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Used to describe any continuous man made light source such as tungsten and fluorescent lighting.
Available light - this can be any kind of light that's already there, such as daylight or artificial light - as opposed to light the photographer adds with a flash gun or other photographic lighting unit.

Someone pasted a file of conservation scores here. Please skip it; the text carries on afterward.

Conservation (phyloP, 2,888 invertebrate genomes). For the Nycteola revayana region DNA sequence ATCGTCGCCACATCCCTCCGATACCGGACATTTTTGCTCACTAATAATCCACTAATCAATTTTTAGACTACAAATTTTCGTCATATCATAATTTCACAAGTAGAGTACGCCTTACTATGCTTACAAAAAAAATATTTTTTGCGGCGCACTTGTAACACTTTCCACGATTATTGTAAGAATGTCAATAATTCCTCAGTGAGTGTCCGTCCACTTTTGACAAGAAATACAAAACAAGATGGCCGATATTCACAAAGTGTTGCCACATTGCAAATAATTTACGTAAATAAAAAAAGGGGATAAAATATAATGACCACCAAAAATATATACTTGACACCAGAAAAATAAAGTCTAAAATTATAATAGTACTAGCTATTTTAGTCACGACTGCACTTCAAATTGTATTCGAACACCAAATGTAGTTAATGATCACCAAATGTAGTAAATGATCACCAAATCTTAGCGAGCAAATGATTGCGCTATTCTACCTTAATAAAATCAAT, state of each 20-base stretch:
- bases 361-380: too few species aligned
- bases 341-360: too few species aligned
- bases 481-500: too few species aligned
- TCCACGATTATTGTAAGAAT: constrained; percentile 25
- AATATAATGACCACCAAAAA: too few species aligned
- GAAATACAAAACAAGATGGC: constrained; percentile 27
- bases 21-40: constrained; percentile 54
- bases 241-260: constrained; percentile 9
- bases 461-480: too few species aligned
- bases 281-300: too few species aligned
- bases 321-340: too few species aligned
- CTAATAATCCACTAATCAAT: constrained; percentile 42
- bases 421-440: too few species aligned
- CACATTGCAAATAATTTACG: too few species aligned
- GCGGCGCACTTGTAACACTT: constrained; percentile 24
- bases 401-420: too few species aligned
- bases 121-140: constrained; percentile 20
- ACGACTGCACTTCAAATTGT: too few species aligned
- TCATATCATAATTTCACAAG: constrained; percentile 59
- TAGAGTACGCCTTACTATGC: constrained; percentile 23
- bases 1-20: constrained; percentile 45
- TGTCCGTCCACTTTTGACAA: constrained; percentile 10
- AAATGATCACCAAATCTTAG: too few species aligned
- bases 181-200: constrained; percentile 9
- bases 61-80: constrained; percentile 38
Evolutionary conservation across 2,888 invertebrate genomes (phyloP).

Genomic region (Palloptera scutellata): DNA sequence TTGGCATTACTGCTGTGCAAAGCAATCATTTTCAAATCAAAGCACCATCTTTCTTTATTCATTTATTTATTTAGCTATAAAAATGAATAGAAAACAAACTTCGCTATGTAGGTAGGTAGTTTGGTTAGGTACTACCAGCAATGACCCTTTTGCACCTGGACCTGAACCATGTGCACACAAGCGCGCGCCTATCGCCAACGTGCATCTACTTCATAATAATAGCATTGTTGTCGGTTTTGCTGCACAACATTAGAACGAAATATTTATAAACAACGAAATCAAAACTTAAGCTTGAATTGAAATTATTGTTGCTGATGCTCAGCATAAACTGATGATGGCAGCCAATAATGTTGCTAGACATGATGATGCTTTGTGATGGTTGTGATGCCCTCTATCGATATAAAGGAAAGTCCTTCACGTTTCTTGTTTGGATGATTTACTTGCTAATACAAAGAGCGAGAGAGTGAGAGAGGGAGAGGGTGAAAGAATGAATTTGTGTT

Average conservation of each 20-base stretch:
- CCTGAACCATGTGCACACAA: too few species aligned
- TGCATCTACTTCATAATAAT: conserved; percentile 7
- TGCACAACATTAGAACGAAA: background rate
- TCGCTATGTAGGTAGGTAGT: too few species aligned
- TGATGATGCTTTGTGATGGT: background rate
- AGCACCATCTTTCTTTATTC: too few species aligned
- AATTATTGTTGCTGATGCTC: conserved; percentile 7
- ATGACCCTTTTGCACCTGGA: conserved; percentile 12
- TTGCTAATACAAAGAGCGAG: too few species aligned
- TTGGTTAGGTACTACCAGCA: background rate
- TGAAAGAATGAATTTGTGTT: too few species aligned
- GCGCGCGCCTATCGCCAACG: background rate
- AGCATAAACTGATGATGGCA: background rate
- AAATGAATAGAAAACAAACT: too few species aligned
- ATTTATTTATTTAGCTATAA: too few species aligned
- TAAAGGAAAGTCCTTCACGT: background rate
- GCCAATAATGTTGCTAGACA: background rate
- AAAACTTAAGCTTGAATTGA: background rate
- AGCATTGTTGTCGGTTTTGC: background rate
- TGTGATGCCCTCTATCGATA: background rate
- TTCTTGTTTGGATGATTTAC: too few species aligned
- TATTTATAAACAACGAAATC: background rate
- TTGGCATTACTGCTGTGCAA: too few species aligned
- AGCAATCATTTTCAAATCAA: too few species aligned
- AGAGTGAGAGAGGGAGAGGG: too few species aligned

Artificial light appears in a variety of forms - tungsten and fluorescent being two of the most widely used. Each type of lighting produces a different colour temperature that our brain compensates for to make everything appear as though it's neutral light. Digital cameras and film are not so forgiving and record the colour as it really is, so in tungsten light the picture comes out orange/yellow and fluorescent goes green. These colour casts can be corrected using filters on a film based camera, and digital cameras have a white balance setting to make the pictures look like the view our eyes see. Some models have manual white balance control where you select the type of lighting from a list, but most take care of the colour automatically.